TL;DR: MediaWiki and extensions are deployed to all Wikipedias on a train every Thursday. There may be some advantages in moving deployment to some languages to Wednesday. This is an examination of the pros and cons of such move. Actions for particular languages should probably be discussed in separate tickets.
In the current schedule of the weekly deployment train, whatever is merged before the California morning every Tuesday is branched and deployed to mediawiki.org and several testing sites, then on Wednesday it's deployed to non-Wikipedia sites and on Thursday - to Wikipedia sites.
This generally works well, but it has a disadvantage for features that are only deployed on Wikipedia, such as ContentTranslation. Whereas features such as VisualEditor and MobileFrontend, not to mention the core, can be tested on mediawiki.org and other sites before they are live on Thursday and urgent issues can be fixed. testwiki can work, too, but it's not a perfect replication of the live Wikipedias - it doesn't have all of Wikipedias' articles, templates, user load and multilingualism.
I therefore suggest moving Wikipedias in some languages to Wednesday. The the current schedule page says that theoretically it's possible and has already been discussed in relation to the Chinese Wikipedia, but this hasn't actually happened yet. I spoke to @Kippelboy from the Catalan Wikipedia and to @KuboF from the Esperanto Wikipedia. @Kippelboy already started a discussion about this in the Catalan Wikipedia, and the community responses are generally positive - the editors community is willing to try it. (Request for Comment on Esperanto Wikipedia opened; -KuboF)
So, using Catalan just as an example for now, here's how it is supposed to work:
- The new branch is created on Tuesday and deployed to mediawiki.org and test* sites.
- It is deployed to non-Wikipedia sites and to the Catalan Wikipedia on Wednesday.
- If anybody notices very severe ("Unbreak Now") bugs on non-Wikipedia sites or on the Catalan Wikipedia after the train runs, these bugs are fixed and backported to the branch.
- The branch is deployed to all Wikipedia sites on Thursday; the urgent fixes, if there are any, are deployed to all languages, including Catalan.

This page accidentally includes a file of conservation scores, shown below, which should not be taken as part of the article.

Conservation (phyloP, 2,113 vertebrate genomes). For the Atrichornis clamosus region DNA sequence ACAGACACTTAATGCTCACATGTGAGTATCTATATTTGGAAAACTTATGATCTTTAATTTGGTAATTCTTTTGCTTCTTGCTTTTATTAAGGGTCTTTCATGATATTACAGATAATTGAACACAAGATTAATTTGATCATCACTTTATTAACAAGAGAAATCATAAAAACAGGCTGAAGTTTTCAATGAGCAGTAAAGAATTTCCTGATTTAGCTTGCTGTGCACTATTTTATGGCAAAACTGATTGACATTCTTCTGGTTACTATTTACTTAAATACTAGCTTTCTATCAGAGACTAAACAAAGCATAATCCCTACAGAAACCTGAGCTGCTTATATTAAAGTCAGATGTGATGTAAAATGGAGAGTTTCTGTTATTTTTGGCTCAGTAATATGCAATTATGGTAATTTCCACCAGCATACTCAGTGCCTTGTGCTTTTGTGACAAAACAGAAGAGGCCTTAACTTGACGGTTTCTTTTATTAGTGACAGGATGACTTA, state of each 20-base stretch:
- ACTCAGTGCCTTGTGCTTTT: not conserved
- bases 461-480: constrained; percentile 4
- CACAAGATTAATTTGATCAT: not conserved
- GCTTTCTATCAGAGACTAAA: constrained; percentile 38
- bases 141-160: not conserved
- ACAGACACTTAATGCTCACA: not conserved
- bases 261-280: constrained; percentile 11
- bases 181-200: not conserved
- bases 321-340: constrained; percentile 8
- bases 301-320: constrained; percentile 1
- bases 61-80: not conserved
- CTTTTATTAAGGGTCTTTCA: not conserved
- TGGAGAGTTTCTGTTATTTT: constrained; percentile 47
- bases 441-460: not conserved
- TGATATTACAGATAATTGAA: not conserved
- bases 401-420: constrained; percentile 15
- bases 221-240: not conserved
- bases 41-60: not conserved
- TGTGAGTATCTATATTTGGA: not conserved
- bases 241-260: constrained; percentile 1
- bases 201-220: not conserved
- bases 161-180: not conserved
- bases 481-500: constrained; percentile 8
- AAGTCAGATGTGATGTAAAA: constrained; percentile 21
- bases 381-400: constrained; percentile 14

- If this doesn't work well for the community for whatever reason, we revert to the current way - all Wikipedias on Thursday.
- Ability to test Wikipedia-specific features early in a real Wikipedia environment, with real content, gadgets, templates, and users.
- Ability to fix urgent bugs before they hit the other languages on Thursday.
- In particular, this means that it's possible to fix urgent stuff before the weekend. Usually deployments aren't done on Friday, except the super-urgent ones. So all languages, including those that are deployed early, get the chance to enjoy the fixes earlier.
- No special SWAT deployments should be needed to make this possible. This is supposed to become a part of the deployment train configuration.
- Rolling deployments are a generally good industry practice.
- This must be compatible with the deployed services, like Parsoid and cxserver.
- Care must be taken that ContentTranslation, and possibly other features, is compatible across languages. For example, ContentTranslation uses a common database to store translations in progress, suggestion lists, etc., and the database usage must be in sync across all the projects. Usually, this is not supposed to be a blocker, but it may require a bit more diligence in deployment. This may also apply to some other features.
- Catalan is not necessarily the best first language for testing. It is an advantage to test with a lot of users, but it's a problem if something breaks, so it may be worth picking some languages with less activity for the testing.
- There's little time to translate new messages that come with Tuesday's latest patches (but it's not new because it affects non-Wikipedias already, and it is not much of problem if the translators are quick).
Of course, there may be more points in both lists. Your further opinions and analysis about pros and cons are welcome.
The actual configuration work to make this happen will probably have to be done by Release Engineering and Ops, but there are a lot of stakeholders, hence the long CC list.